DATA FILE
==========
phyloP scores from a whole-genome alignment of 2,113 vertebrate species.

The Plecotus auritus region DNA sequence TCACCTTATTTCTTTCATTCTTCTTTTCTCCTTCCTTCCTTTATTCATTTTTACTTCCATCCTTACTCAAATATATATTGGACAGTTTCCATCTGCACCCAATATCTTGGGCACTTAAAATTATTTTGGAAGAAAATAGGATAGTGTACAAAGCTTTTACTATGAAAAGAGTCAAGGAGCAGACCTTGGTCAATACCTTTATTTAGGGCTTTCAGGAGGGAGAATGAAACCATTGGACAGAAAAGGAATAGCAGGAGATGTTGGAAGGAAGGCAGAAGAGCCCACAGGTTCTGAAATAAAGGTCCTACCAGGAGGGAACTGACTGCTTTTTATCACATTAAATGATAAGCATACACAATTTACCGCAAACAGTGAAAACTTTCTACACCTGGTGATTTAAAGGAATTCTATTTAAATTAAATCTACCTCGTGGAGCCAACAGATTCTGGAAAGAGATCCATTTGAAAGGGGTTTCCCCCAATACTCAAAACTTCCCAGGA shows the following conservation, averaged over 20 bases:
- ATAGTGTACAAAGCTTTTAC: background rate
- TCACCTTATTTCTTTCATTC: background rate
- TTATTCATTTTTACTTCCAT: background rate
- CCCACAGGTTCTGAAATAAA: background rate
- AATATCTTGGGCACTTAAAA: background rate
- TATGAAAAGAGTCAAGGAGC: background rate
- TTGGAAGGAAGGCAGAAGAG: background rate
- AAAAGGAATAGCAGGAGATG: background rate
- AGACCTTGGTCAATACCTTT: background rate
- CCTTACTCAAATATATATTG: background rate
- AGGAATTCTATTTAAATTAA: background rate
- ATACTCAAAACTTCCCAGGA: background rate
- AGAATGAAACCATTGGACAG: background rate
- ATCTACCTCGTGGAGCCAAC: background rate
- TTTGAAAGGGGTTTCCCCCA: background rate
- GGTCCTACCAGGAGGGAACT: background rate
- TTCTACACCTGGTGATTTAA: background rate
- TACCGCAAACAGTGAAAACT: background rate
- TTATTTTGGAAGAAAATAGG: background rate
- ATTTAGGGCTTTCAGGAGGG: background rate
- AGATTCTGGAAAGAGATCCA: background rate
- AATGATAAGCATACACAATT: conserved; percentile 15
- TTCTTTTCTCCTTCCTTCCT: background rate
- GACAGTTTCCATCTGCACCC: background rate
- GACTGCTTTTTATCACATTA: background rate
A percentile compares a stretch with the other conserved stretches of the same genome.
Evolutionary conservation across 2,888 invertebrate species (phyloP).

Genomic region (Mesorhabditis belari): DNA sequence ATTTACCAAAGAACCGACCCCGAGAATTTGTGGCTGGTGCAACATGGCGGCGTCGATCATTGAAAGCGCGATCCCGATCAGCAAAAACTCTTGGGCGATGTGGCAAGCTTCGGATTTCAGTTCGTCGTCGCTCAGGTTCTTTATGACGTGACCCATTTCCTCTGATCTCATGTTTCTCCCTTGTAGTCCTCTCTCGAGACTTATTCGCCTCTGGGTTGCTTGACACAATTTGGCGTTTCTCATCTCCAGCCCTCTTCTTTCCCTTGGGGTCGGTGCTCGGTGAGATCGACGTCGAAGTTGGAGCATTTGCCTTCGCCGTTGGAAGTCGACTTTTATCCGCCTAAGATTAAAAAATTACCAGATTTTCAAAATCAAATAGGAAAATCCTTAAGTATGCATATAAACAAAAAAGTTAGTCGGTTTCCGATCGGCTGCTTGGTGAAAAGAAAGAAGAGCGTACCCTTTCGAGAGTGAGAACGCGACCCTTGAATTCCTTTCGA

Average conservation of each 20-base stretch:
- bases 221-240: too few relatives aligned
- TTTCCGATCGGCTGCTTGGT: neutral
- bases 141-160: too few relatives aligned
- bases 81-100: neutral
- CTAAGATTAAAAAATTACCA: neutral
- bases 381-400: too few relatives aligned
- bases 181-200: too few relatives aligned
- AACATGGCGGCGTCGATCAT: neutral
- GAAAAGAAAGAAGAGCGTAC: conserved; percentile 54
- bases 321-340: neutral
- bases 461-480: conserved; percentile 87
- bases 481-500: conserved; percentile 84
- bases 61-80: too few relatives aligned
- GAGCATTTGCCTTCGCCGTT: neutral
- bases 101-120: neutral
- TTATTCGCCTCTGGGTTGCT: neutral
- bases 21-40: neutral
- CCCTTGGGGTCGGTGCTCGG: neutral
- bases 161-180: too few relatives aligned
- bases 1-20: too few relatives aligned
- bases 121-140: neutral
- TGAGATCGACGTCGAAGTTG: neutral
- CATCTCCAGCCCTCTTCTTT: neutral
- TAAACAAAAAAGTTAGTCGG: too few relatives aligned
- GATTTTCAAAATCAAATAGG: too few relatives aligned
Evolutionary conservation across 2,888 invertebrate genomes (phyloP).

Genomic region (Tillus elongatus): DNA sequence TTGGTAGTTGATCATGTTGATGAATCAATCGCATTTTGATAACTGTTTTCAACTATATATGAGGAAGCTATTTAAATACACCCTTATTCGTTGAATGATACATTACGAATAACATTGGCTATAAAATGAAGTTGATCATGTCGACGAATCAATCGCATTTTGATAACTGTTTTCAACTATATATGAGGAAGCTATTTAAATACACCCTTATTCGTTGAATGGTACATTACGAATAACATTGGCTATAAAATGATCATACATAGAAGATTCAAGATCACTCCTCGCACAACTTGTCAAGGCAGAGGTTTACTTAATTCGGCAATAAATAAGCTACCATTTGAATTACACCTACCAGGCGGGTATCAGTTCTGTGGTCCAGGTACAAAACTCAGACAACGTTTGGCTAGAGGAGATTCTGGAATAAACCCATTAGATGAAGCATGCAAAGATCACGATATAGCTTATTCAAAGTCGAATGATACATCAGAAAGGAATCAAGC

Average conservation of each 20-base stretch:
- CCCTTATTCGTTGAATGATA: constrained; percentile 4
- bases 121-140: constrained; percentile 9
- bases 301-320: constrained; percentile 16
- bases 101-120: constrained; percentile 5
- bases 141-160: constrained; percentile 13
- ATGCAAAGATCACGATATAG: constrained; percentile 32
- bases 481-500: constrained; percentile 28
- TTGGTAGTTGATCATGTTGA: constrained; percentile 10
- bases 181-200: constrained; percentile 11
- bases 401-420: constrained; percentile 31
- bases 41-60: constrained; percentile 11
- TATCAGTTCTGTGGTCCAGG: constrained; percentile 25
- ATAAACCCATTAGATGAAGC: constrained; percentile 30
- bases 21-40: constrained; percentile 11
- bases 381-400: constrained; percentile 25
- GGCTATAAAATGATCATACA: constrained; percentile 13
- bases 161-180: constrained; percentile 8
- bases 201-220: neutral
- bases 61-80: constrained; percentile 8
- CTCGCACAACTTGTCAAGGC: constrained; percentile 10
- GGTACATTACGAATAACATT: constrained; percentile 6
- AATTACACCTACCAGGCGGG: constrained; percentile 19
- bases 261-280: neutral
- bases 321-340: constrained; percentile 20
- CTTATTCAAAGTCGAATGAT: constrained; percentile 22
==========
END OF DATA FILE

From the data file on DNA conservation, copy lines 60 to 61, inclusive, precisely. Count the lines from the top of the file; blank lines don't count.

- CCCTTATTCGTTGAATGATA: constrained; percentile 4
- bases 121-140: constrained; percentile 9